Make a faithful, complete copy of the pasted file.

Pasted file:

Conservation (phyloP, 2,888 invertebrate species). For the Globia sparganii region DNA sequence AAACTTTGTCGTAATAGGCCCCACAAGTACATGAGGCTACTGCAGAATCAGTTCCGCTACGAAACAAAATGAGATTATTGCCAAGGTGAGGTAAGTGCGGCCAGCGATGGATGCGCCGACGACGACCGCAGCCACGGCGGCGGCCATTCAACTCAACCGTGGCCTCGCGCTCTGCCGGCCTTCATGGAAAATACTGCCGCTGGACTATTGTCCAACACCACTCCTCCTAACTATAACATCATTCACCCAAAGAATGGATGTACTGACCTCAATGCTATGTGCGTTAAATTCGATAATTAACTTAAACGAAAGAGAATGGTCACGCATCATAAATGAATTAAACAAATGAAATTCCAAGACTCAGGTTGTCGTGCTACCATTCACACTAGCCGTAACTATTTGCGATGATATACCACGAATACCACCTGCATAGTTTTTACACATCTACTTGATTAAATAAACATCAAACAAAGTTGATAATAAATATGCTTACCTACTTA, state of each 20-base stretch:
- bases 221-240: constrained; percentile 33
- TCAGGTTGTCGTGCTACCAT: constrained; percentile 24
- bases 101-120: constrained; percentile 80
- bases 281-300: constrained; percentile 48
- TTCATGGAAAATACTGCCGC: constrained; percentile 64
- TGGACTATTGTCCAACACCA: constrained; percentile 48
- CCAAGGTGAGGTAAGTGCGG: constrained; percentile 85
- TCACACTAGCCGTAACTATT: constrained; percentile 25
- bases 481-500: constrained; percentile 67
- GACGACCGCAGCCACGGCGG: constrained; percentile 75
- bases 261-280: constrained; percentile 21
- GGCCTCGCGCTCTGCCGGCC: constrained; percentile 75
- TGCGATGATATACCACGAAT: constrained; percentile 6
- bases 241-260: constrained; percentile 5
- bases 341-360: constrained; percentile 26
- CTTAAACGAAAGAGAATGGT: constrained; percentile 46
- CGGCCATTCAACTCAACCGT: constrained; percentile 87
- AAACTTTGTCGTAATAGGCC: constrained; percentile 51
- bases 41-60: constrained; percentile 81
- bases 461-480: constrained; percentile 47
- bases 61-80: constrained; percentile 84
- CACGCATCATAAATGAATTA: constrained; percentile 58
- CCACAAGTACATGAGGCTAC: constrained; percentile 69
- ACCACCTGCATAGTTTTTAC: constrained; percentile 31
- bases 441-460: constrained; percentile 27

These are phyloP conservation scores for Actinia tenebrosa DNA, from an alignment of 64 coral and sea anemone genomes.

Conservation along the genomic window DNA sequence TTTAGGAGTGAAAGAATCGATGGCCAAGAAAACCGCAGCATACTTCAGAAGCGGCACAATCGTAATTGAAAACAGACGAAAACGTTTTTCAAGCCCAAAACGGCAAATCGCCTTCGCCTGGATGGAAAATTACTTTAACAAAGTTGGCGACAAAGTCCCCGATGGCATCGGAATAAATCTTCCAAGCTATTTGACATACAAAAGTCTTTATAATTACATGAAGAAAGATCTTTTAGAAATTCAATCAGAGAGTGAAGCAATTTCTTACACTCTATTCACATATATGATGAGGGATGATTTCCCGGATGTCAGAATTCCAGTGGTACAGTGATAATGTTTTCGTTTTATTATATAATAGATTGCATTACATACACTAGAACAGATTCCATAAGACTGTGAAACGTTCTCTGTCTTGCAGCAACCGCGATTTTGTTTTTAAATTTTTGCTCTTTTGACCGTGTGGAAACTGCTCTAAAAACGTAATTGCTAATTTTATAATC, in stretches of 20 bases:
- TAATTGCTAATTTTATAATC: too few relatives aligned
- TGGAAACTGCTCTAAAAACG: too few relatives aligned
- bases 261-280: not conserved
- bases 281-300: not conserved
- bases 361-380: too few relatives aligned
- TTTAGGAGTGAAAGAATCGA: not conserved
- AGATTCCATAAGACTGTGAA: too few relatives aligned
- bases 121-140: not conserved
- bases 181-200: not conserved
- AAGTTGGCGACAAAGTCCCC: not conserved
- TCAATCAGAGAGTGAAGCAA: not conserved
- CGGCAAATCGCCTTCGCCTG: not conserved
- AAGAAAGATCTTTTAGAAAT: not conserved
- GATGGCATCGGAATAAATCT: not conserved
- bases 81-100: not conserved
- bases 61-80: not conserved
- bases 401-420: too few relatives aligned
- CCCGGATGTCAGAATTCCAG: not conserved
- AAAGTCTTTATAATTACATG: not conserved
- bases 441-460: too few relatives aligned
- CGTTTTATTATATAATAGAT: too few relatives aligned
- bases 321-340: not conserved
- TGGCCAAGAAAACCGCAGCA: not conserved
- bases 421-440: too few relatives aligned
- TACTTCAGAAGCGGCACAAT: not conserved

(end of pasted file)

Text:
Conservation (phyloP, 2,888 invertebrate species). For the Globia sparganii region DNA sequence AAACTTTGTCGTAATAGGCCCCACAAGTACATGAGGCTACTGCAGAATCAGTTCCGCTACGAAACAAAATGAGATTATTGCCAAGGTGAGGTAAGTGCGGCCAGCGATGGATGCGCCGACGACGACCGCAGCCACGGCGGCGGCCATTCAACTCAACCGTGGCCTCGCGCTCTGCCGGCCTTCATGGAAAATACTGCCGCTGGACTATTGTCCAACACCACTCCTCCTAACTATAACATCATTCACCCAAAGAATGGATGTACTGACCTCAATGCTATGTGCGTTAAATTCGATAATTAACTTAAACGAAAGAGAATGGTCACGCATCATAAATGAATTAAACAAATGAAATTCCAAGACTCAGGTTGTCGTGCTACCATTCACACTAGCCGTAACTATTTGCGATGATATACCACGAATACCACCTGCATAGTTTTTACACATCTACTTGATTAAATAAACATCAAACAAAGTTGATAATAAATATGCTTACCTACTTA, state of each 20-base stretch:
- bases 221-240: constrained; percentile 33
- TCAGGTTGTCGTGCTACCAT: constrained; percentile 24
- bases 101-120: constrained; percentile 80
- bases 281-300: constrained; percentile 48
- TTCATGGAAAATACTGCCGC: constrained; percentile 64
- TGGACTATTGTCCAACACCA: constrained; percentile 48
- CCAAGGTGAGGTAAGTGCGG: constrained; percentile 85
- TCACACTAGCCGTAACTATT: constrained; percentile 25
- bases 481-500: constrained; percentile 67
- GACGACCGCAGCCACGGCGG: constrained; percentile 75
- bases 261-280: constrained; percentile 21
- GGCCTCGCGCTCTGCCGGCC: constrained; percentile 75
- TGCGATGATATACCACGAAT: constrained; percentile 6
- bases 241-260: constrained; percentile 5
- bases 341-360: constrained; percentile 26
- CTTAAACGAAAGAGAATGGT: constrained; percentile 46
- CGGCCATTCAACTCAACCGT: constrained; percentile 87
- AAACTTTGTCGTAATAGGCC: constrained; percentile 51
- bases 41-60: constrained; percentile 81
- bases 461-480: constrained; percentile 47
- bases 61-80: constrained; percentile 84
- CACGCATCATAAATGAATTA: constrained; percentile 58
- CCACAAGTACATGAGGCTAC: constrained; percentile 69
- ACCACCTGCATAGTTTTTAC: constrained; percentile 31
- bases 441-460: constrained; percentile 27

These are phyloP conservation scores for Actinia tenebrosa DNA, from an alignment of 64 coral and sea anemone genomes.

Conservation along the genomic window DNA sequence TTTAGGAGTGAAAGAATCGATGGCCAAGAAAACCGCAGCATACTTCAGAAGCGGCACAATCGTAATTGAAAACAGACGAAAACGTTTTTCAAGCCCAAAACGGCAAATCGCCTTCGCCTGGATGGAAAATTACTTTAACAAAGTTGGCGACAAAGTCCCCGATGGCATCGGAATAAATCTTCCAAGCTATTTGACATACAAAAGTCTTTATAATTACATGAAGAAAGATCTTTTAGAAATTCAATCAGAGAGTGAAGCAATTTCTTACACTCTATTCACATATATGATGAGGGATGATTTCCCGGATGTCAGAATTCCAGTGGTACAGTGATAATGTTTTCGTTTTATTATATAATAGATTGCATTACATACACTAGAACAGATTCCATAAGACTGTGAAACGTTCTCTGTCTTGCAGCAACCGCGATTTTGTTTTTAAATTTTTGCTCTTTTGACCGTGTGGAAACTGCTCTAAAAACGTAATTGCTAATTTTATAATC, in stretches of 20 bases:
- TAATTGCTAATTTTATAATC: too few relatives aligned
- TGGAAACTGCTCTAAAAACG: too few relatives aligned
- bases 261-280: not conserved
- bases 281-300: not conserved
- bases 361-380: too few relatives aligned
- TTTAGGAGTGAAAGAATCGA: not conserved
- AGATTCCATAAGACTGTGAA: too few relatives aligned
- bases 121-140: not conserved
- bases 181-200: not conserved
- AAGTTGGCGACAAAGTCCCC: not conserved
- TCAATCAGAGAGTGAAGCAA: not conserved
- CGGCAAATCGCCTTCGCCTG: not conserved
- AAGAAAGATCTTTTAGAAAT: not conserved
- GATGGCATCGGAATAAATCT: not conserved
- bases 81-100: not conserved
- bases 61-80: not conserved
- bases 401-420: too few relatives aligned
- CCCGGATGTCAGAATTCCAG: not conserved
- AAAGTCTTTATAATTACATG: not conserved
- bases 441-460: too few relatives aligned
- CGTTTTATTATATAATAGAT: too few relatives aligned
- bases 321-340: not conserved
- TGGCCAAGAAAACCGCAGCA: not conserved
- bases 421-440: too few relatives aligned
- TACTTCAGAAGCGGCACAAT: not conserved